How To Improve Search Engine Ranking Position
If you are struggling to improve your search engine ranking position even though you are building quality links, writing great content and doing good keyword research, there may be underlying issues affecting your site’s ability to rank.
If you don’t already know about these issues, then there is a good chance that you are either:
1. A beginner to search engine optimisation
2. Using a third party to build your site
Sound like you?
Then read on because whichever category you fall under, you will find the information below very helpful in diagnosing the problems that might be affecting your ability to rank your website.
Whether it’s a few minor adjustments or one significant adjustment, these corrections will help you improve your search engine ranking position.
If you are using a third party to build your site, take the tests outlined below for yourself to see what is right and wrong with your site.
This will give you some ammunition to go and see your designer/developer with to find out if they are:
- Aware of these problems
- Capable of dealing with these problems
If it is you building the site, the ball is in your court to educate yourself on how to improve your site’s ability to rank. There may be a lot to read up on, but this article will help.
Using a website designer will have all these bases covered if you use a knowledgeable website designer.
If, on the other hand, they have no idea that these issues are affecting your search engine position ranking, then it is likely time to find yourself a new company to work with for the sake of your website and your business expenses.
The sad truth is that although many will tell you they know what they are doing, some don’t have a clue, even if they do mean well and are giving their best efforts.
Are You Mobile Friendly?
First of all, check if your site works well on mobile devices. You can test this for yourself at https://search.google.com/test/mobile-friendly
Even if your site gets the “Page is mobile-friendly” message, there may still be minor tweaks in the “page loading issues” section, so note these. Every improvement you make helps your site’s ability to rank and improves your user experience.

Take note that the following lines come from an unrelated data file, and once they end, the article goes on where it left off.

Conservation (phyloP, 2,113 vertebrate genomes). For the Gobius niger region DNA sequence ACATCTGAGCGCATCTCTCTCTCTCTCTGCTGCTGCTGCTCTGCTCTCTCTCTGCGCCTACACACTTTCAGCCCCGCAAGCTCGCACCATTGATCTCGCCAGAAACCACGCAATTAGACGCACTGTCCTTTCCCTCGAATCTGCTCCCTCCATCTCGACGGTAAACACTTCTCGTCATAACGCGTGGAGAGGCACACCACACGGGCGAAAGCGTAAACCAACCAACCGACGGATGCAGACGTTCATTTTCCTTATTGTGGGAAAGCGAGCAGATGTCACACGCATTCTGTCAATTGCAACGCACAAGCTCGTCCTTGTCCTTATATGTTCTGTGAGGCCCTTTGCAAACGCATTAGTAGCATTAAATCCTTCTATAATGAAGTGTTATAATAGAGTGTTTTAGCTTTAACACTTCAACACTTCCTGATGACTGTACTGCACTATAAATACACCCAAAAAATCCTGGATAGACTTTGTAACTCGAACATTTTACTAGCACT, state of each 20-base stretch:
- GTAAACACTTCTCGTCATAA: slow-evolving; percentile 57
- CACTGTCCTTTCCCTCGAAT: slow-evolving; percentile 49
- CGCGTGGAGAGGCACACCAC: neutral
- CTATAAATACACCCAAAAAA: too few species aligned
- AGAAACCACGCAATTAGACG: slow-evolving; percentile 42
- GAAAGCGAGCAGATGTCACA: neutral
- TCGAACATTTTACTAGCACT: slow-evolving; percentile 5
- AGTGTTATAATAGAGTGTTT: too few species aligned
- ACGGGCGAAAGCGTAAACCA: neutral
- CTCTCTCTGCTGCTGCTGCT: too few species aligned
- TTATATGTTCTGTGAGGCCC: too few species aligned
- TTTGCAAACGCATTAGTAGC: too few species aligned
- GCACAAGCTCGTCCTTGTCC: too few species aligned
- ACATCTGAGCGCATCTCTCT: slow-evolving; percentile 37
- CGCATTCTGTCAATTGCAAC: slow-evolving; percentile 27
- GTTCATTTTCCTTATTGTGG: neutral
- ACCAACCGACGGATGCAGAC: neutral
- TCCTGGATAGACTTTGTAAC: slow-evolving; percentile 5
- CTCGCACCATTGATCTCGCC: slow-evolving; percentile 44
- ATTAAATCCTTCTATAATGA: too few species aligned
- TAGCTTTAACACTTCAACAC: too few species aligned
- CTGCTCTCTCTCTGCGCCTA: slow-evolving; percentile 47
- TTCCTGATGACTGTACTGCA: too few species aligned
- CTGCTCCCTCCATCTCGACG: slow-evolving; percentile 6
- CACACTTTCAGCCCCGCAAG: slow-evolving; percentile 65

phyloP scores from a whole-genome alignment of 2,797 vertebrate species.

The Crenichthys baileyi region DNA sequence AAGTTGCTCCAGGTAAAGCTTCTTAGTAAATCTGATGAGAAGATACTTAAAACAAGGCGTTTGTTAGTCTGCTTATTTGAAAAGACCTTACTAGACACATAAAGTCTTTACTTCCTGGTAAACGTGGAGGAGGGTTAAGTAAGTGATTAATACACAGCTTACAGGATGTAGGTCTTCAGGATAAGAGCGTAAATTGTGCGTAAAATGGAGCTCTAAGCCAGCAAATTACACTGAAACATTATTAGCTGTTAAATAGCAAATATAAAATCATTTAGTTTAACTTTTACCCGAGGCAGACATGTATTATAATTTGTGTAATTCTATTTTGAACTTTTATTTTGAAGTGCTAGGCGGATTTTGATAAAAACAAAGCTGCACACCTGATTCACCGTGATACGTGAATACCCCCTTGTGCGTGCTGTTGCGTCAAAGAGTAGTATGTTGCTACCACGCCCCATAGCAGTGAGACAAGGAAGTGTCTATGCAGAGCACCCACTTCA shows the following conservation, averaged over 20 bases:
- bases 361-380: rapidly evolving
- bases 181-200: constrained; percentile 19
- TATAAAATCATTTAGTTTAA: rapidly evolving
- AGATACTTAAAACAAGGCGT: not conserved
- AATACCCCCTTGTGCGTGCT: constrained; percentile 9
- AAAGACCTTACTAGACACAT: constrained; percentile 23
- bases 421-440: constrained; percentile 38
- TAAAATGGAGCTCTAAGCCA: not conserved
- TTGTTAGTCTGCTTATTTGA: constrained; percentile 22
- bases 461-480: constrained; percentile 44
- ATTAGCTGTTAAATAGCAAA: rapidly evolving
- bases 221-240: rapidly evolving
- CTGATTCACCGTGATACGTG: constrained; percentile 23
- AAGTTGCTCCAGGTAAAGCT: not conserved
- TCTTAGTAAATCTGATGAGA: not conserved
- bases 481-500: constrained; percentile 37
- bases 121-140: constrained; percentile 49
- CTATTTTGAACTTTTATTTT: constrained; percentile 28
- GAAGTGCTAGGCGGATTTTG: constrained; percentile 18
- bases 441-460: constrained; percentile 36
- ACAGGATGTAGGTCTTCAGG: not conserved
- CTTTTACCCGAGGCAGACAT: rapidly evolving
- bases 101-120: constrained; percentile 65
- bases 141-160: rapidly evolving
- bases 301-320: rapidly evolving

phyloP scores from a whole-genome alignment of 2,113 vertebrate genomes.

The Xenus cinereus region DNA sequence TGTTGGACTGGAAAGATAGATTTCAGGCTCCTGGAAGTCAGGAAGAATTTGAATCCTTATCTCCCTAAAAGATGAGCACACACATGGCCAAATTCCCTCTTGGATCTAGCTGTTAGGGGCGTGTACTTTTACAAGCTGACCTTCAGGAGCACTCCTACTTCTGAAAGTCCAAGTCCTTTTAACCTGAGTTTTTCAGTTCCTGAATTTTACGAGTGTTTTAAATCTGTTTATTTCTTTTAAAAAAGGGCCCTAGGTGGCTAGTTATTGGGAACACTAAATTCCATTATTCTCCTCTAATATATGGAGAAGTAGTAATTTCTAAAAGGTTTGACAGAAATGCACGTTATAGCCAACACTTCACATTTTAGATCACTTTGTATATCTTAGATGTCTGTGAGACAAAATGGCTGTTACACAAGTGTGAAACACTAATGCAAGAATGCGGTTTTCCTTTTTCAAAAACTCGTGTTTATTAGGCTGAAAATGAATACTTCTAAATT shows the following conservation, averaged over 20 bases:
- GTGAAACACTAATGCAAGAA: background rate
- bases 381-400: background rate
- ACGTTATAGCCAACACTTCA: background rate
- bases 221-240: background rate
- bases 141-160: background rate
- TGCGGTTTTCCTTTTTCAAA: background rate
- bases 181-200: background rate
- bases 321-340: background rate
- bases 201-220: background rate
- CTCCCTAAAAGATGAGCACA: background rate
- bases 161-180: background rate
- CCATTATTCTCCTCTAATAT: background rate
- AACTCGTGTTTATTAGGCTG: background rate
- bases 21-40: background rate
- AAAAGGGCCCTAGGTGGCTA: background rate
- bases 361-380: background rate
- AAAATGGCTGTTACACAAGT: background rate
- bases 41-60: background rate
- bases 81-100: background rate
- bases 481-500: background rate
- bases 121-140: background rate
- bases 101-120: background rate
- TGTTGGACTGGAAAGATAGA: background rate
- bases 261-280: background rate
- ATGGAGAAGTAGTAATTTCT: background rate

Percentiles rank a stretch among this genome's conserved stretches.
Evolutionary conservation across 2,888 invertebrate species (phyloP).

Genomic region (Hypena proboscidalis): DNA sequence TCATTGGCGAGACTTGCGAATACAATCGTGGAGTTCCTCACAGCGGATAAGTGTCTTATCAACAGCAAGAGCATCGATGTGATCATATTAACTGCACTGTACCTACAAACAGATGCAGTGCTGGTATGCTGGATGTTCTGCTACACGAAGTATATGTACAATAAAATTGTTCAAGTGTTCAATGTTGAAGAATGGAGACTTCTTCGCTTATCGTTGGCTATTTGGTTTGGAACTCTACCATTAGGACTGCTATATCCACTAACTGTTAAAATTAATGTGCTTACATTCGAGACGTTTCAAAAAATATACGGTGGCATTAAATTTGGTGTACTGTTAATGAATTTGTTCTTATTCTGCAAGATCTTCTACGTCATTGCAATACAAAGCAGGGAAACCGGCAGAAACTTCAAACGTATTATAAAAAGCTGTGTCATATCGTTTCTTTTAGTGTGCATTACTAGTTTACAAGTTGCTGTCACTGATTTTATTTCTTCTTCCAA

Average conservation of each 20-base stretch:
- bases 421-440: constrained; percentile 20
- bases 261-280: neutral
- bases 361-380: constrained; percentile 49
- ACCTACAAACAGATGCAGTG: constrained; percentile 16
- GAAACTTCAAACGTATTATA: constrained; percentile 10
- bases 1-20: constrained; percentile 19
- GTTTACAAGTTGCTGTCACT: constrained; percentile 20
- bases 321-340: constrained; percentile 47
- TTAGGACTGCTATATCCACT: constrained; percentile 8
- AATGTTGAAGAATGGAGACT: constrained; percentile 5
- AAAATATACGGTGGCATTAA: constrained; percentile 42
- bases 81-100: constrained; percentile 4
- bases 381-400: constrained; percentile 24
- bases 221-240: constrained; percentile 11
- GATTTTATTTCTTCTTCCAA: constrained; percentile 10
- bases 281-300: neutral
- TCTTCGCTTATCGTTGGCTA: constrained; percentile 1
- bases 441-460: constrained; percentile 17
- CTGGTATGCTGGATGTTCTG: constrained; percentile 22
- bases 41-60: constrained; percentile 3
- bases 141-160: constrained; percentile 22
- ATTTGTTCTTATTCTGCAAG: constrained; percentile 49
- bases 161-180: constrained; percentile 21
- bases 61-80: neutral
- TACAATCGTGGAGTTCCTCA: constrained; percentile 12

It would be best if you optimised all of your site’s content to fit the size of a mobile screen (smartphones & tablets). It is best to remove some elements from the mobile version of your site for responsiveness.
Significant elements may be difficult to load or too wide to fit the width of a mobile screen. Ultimately, you want your site to be as responsive and aesthetically appealing as possible, regardless of the device someone uses to access it.
Visiting your site on a tablet or mobile phone is an excellent way to test if the site is mobile-friendly. Scroll around and click all of your links and pages to ensure everything is responsive.
Pay attention to scroll times, as well. If you scroll through your site for a significant amount of time to find a critical page/link, you may need to revise your site.
All good? Great.
Is The Speed Of Your Site Up To Scratch?
Next up, let’s make sure your website loading speed is up to par.
Go to: https://gtmetrix.com/
Loading speed directly impacts search engine ranking position, but it can also affect bounce rate and even conversions – the last thing you want to sacrifice.
The slower your site loads, the more likely these things will suffer. Imagine being in a long line for a meal when there’s a shorter line for the same meal at the same price. Instincts tell you to go to the shorter line because that meal is more accessible.